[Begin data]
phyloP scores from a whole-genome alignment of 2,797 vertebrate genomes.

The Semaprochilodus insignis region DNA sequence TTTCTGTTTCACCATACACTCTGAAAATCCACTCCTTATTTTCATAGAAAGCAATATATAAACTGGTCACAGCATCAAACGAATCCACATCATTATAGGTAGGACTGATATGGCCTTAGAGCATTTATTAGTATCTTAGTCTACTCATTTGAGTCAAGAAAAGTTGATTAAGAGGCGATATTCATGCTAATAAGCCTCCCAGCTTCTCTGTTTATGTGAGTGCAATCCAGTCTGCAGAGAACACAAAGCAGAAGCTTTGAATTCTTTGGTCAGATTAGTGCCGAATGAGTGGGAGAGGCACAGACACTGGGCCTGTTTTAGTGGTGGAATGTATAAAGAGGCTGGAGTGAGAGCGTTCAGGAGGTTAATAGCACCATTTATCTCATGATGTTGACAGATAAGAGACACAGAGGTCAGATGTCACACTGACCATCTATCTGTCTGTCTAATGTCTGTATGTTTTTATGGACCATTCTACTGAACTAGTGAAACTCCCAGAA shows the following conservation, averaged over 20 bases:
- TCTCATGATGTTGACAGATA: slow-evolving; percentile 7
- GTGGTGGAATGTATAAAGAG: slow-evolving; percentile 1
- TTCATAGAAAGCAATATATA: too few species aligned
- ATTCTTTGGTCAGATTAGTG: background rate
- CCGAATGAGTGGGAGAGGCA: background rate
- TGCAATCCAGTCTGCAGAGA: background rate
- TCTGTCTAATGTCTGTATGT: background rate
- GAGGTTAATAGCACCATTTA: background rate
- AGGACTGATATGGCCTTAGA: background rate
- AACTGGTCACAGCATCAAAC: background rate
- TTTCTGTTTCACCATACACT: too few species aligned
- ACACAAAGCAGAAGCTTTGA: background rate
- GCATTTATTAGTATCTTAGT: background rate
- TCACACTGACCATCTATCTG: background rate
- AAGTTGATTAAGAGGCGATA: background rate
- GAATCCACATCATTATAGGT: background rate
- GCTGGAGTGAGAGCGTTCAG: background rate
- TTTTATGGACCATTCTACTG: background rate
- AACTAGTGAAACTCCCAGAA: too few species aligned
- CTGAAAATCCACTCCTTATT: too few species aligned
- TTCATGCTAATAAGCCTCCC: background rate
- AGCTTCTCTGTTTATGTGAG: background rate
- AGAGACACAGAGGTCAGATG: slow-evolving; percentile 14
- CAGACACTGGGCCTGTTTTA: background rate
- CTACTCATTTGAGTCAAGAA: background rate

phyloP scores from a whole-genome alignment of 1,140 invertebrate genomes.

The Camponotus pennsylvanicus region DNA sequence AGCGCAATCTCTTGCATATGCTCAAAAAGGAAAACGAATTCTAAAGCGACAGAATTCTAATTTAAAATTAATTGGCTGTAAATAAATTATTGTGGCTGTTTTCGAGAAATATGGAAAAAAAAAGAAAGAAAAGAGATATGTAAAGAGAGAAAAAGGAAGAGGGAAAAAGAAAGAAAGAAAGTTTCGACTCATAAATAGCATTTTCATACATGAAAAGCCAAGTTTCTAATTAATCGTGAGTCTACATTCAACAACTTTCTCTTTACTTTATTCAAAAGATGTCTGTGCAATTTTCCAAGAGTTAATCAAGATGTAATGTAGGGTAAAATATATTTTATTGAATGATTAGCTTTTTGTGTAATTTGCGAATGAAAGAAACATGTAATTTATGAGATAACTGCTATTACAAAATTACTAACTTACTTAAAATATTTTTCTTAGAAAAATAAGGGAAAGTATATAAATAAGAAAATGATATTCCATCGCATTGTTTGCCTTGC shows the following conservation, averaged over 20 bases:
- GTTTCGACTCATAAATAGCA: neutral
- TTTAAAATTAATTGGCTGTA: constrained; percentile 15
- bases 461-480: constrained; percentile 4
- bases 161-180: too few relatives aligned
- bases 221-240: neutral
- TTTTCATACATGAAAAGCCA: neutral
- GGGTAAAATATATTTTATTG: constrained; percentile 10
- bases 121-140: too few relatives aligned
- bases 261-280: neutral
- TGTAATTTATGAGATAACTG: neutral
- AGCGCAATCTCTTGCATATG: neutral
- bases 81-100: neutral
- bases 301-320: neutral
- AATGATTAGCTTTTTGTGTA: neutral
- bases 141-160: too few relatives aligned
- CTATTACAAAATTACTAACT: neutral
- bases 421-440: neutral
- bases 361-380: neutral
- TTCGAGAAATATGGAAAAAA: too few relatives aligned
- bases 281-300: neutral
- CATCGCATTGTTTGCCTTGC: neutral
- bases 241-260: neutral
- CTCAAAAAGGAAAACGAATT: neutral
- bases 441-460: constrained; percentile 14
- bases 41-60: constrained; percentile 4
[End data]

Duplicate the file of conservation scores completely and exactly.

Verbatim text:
phyloP scores from a whole-genome alignment of 2,797 vertebrate genomes.

The Semaprochilodus insignis region DNA sequence TTTCTGTTTCACCATACACTCTGAAAATCCACTCCTTATTTTCATAGAAAGCAATATATAAACTGGTCACAGCATCAAACGAATCCACATCATTATAGGTAGGACTGATATGGCCTTAGAGCATTTATTAGTATCTTAGTCTACTCATTTGAGTCAAGAAAAGTTGATTAAGAGGCGATATTCATGCTAATAAGCCTCCCAGCTTCTCTGTTTATGTGAGTGCAATCCAGTCTGCAGAGAACACAAAGCAGAAGCTTTGAATTCTTTGGTCAGATTAGTGCCGAATGAGTGGGAGAGGCACAGACACTGGGCCTGTTTTAGTGGTGGAATGTATAAAGAGGCTGGAGTGAGAGCGTTCAGGAGGTTAATAGCACCATTTATCTCATGATGTTGACAGATAAGAGACACAGAGGTCAGATGTCACACTGACCATCTATCTGTCTGTCTAATGTCTGTATGTTTTTATGGACCATTCTACTGAACTAGTGAAACTCCCAGAA shows the following conservation, averaged over 20 bases:
- TCTCATGATGTTGACAGATA: slow-evolving; percentile 7
- GTGGTGGAATGTATAAAGAG: slow-evolving; percentile 1
- TTCATAGAAAGCAATATATA: too few species aligned
- ATTCTTTGGTCAGATTAGTG: background rate
- CCGAATGAGTGGGAGAGGCA: background rate
- TGCAATCCAGTCTGCAGAGA: background rate
- TCTGTCTAATGTCTGTATGT: background rate
- GAGGTTAATAGCACCATTTA: background rate
- AGGACTGATATGGCCTTAGA: background rate
- AACTGGTCACAGCATCAAAC: background rate
- TTTCTGTTTCACCATACACT: too few species aligned
- ACACAAAGCAGAAGCTTTGA: background rate
- GCATTTATTAGTATCTTAGT: background rate
- TCACACTGACCATCTATCTG: background rate
- AAGTTGATTAAGAGGCGATA: background rate
- GAATCCACATCATTATAGGT: background rate
- GCTGGAGTGAGAGCGTTCAG: background rate
- TTTTATGGACCATTCTACTG: background rate
- AACTAGTGAAACTCCCAGAA: too few species aligned
- CTGAAAATCCACTCCTTATT: too few species aligned
- TTCATGCTAATAAGCCTCCC: background rate
- AGCTTCTCTGTTTATGTGAG: background rate
- AGAGACACAGAGGTCAGATG: slow-evolving; percentile 14
- CAGACACTGGGCCTGTTTTA: background rate
- CTACTCATTTGAGTCAAGAA: background rate

phyloP scores from a whole-genome alignment of 1,140 invertebrate genomes.

The Camponotus pennsylvanicus region DNA sequence AGCGCAATCTCTTGCATATGCTCAAAAAGGAAAACGAATTCTAAAGCGACAGAATTCTAATTTAAAATTAATTGGCTGTAAATAAATTATTGTGGCTGTTTTCGAGAAATATGGAAAAAAAAAGAAAGAAAAGAGATATGTAAAGAGAGAAAAAGGAAGAGGGAAAAAGAAAGAAAGAAAGTTTCGACTCATAAATAGCATTTTCATACATGAAAAGCCAAGTTTCTAATTAATCGTGAGTCTACATTCAACAACTTTCTCTTTACTTTATTCAAAAGATGTCTGTGCAATTTTCCAAGAGTTAATCAAGATGTAATGTAGGGTAAAATATATTTTATTGAATGATTAGCTTTTTGTGTAATTTGCGAATGAAAGAAACATGTAATTTATGAGATAACTGCTATTACAAAATTACTAACTTACTTAAAATATTTTTCTTAGAAAAATAAGGGAAAGTATATAAATAAGAAAATGATATTCCATCGCATTGTTTGCCTTGC shows the following conservation, averaged over 20 bases:
- GTTTCGACTCATAAATAGCA: neutral
- TTTAAAATTAATTGGCTGTA: constrained; percentile 15
- bases 461-480: constrained; percentile 4
- bases 161-180: too few relatives aligned
- bases 221-240: neutral
- TTTTCATACATGAAAAGCCA: neutral
- GGGTAAAATATATTTTATTG: constrained; percentile 10
- bases 121-140: too few relatives aligned
- bases 261-280: neutral
- TGTAATTTATGAGATAACTG: neutral
- AGCGCAATCTCTTGCATATG: neutral
- bases 81-100: neutral
- bases 301-320: neutral
- AATGATTAGCTTTTTGTGTA: neutral
- bases 141-160: too few relatives aligned
- CTATTACAAAATTACTAACT: neutral
- bases 421-440: neutral
- bases 361-380: neutral
- TTCGAGAAATATGGAAAAAA: too few relatives aligned
- bases 281-300: neutral
- CATCGCATTGTTTGCCTTGC: neutral
- bases 241-260: neutral
- CTCAAAAAGGAAAACGAATT: neutral
- bases 441-460: constrained; percentile 14
- bases 41-60: constrained; percentile 4